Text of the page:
Reviewed: The Deepest Grave by Jeri Westerson

Crispin Guest Medieval Noir #11: Published 2018

London, 1392. Strange mischief is afoot at St Modwen’s Church. Are corpses stalking the graveyard at night, disturbing graves, and dragging coffins? When a fearful Father Bulthius begs Crispin Guest for his help, he agrees to investigate with his apprentice, Jack Tucker, intrigued by the horrific tales.

Meanwhile, an urgent summons arrives from Crispin’s former love, Philippa Walcote. Her seven-year-old son, Christopher, has been accused of murder and of attempting to steal a family relic – the missing relic of St Modwen. Who is behind the gruesome occurrences in the graveyard? Is Christopher guilty of murder?

Crispin faces a desperate race against time to solve the strange goings-on at St Modwen’s and prove a child’s innocence.

I enjoyed this book more than some of the previous Crispin Guest novels for a few reasons. First, I feel there was more character development and depth to the characters, many of whom can often be quite shallow. I especially liked Isabel, Jack Tucker’s new wife who is going to feature in some of the future stories as well.
She does fulfill a lot of traditional roles that would be expected of a 14th century women, but she’s also fiercely intelligent and empathetic. She and Jack have now come to provide a lot of the grounding for Crispin, and the process of Jack coming into his own throughout the series has proved worthwhile in the conclusion of this book.

The discussions about life, death and ageing were worked into the story well, giving it some depth without becoming too morose. The central mystery had plenty of twists and turns but I felt it was drawn out a bit too long. It could have been resolved more quickly and easily if Crispin had put a little more effort in: and honestly, if he had not been so obsessed with old flame Philippa Walcote.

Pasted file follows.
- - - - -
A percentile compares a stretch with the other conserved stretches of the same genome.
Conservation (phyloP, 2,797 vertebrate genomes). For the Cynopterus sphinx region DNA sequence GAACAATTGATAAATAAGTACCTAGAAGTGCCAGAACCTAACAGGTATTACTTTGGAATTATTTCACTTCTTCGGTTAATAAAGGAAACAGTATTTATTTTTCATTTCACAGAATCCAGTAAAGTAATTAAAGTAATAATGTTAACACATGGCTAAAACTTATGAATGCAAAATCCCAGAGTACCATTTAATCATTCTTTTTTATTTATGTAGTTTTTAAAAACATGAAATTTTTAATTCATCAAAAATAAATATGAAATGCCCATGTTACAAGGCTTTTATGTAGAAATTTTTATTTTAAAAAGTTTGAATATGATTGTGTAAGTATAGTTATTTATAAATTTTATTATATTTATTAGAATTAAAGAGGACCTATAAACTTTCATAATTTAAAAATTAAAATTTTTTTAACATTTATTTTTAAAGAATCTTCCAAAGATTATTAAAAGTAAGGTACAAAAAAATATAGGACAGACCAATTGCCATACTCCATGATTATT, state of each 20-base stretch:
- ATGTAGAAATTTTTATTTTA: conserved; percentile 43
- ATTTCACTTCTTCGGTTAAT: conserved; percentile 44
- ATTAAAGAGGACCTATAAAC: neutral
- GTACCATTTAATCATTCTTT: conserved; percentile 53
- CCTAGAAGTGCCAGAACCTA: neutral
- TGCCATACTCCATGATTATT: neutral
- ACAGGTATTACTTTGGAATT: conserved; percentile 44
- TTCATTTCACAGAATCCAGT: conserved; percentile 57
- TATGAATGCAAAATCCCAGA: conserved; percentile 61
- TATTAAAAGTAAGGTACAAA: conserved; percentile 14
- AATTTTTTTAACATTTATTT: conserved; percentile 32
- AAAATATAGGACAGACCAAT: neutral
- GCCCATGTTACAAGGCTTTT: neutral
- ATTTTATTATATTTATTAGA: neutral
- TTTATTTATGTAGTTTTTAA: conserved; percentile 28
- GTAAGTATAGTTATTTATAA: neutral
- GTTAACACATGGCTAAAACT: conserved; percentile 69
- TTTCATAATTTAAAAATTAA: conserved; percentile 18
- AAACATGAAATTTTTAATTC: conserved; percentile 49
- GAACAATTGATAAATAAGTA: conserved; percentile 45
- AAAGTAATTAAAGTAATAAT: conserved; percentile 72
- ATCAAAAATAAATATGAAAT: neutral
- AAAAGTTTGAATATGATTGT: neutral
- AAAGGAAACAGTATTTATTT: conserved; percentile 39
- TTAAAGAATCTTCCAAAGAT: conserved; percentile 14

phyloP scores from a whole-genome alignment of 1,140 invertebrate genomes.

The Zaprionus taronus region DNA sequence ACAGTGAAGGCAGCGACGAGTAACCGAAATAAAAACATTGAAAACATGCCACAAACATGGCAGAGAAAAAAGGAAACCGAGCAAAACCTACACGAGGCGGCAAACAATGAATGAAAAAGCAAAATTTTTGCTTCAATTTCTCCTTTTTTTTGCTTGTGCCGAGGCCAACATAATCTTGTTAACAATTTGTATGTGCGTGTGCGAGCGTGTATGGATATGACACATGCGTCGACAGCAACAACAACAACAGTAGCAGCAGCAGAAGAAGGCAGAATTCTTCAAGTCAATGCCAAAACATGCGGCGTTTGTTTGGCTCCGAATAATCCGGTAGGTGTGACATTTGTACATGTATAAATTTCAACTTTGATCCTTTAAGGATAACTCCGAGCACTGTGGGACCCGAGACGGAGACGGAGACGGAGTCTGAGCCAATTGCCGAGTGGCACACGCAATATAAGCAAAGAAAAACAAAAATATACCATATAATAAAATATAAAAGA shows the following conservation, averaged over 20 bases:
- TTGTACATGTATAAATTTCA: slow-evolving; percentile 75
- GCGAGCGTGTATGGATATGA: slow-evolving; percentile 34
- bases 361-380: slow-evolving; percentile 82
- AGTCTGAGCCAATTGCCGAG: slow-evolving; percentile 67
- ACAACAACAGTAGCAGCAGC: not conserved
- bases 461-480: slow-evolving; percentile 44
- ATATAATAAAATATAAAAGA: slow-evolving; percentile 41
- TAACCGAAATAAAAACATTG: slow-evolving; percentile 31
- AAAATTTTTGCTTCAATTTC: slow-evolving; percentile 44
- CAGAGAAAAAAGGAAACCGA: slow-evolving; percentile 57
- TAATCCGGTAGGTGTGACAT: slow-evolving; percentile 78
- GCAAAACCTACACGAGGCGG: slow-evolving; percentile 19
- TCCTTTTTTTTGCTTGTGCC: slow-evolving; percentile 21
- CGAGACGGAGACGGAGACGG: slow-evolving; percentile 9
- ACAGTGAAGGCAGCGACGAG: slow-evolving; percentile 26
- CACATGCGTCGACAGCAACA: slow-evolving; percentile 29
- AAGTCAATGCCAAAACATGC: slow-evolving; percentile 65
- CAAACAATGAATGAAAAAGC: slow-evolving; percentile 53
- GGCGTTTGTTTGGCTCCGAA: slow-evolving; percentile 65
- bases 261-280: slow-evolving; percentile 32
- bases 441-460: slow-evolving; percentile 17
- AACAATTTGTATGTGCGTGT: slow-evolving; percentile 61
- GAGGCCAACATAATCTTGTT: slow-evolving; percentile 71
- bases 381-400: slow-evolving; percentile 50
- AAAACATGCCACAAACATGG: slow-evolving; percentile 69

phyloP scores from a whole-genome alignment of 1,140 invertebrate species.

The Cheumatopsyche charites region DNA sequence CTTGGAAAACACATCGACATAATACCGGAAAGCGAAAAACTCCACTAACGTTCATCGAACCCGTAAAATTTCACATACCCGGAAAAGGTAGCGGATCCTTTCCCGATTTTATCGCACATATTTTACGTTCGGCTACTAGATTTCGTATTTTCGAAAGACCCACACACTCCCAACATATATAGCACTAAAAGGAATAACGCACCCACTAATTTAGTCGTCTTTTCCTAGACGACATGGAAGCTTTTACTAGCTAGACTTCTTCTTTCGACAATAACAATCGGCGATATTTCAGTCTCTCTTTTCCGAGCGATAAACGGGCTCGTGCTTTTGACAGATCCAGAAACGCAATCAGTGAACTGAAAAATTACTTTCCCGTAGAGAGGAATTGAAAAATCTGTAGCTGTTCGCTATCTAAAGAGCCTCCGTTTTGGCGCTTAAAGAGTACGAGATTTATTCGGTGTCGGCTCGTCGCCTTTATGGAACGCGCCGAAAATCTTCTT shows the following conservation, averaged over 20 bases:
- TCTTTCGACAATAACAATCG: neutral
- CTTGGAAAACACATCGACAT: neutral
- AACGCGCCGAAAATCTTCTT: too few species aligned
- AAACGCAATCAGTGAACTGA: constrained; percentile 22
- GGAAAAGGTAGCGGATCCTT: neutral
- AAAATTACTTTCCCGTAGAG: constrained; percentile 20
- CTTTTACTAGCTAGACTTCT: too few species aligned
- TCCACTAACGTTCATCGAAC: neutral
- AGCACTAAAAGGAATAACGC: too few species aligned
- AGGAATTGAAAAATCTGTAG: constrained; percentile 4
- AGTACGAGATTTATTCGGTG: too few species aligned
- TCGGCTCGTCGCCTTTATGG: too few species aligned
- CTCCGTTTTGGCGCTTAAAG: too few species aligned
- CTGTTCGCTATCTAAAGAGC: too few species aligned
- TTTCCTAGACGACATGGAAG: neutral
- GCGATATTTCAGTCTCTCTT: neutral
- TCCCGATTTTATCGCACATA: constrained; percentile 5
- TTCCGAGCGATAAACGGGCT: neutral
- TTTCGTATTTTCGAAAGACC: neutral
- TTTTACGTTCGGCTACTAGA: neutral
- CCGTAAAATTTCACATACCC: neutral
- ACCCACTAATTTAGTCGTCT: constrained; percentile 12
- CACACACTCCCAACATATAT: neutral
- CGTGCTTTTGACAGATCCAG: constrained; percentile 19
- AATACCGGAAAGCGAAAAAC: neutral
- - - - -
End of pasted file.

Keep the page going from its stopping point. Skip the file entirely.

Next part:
She makes a comeback in this story, along with new character who proves significant but I do feel her and Crispin’s behaviour kind of sours the taste of this novel. It certainly was not consistent with Crispin’s supposed code of honour, and whilst they did not go all the way I still felt they both needed a damn good slap.

Crispin had his chance with her and had no place romancing another man’s wife, and she should have known better than to encourage, if not openly throw herself at him. It’s not as if her husband was a rotter or abusive. He’s a good man who she has put in a situation that should not be inflicted on anyone, and her preparedness to cheat on him (even if it did not actually reach that point, it was no for want of trying on her part), was not cool.

It is good that Crispin might finally have a sort of adoptive family to fit into, though.

Thanks to the publisher for approving me for this title. This did not influence my review and all opinions expressed are my own.

Leave a Reply

Fill in your details below or click an icon to log in:

WordPress.com Logo

You are commenting using your WordPress.com account. Log Out /  Change )

Google photo

You are commenting using your Google account. Log Out /  Change )

Twitter picture

You are commenting using your Twitter account. Log Out /  Change )

Facebook photo

You are commenting using your Facebook account. Log Out /  Change )

Connecting to %s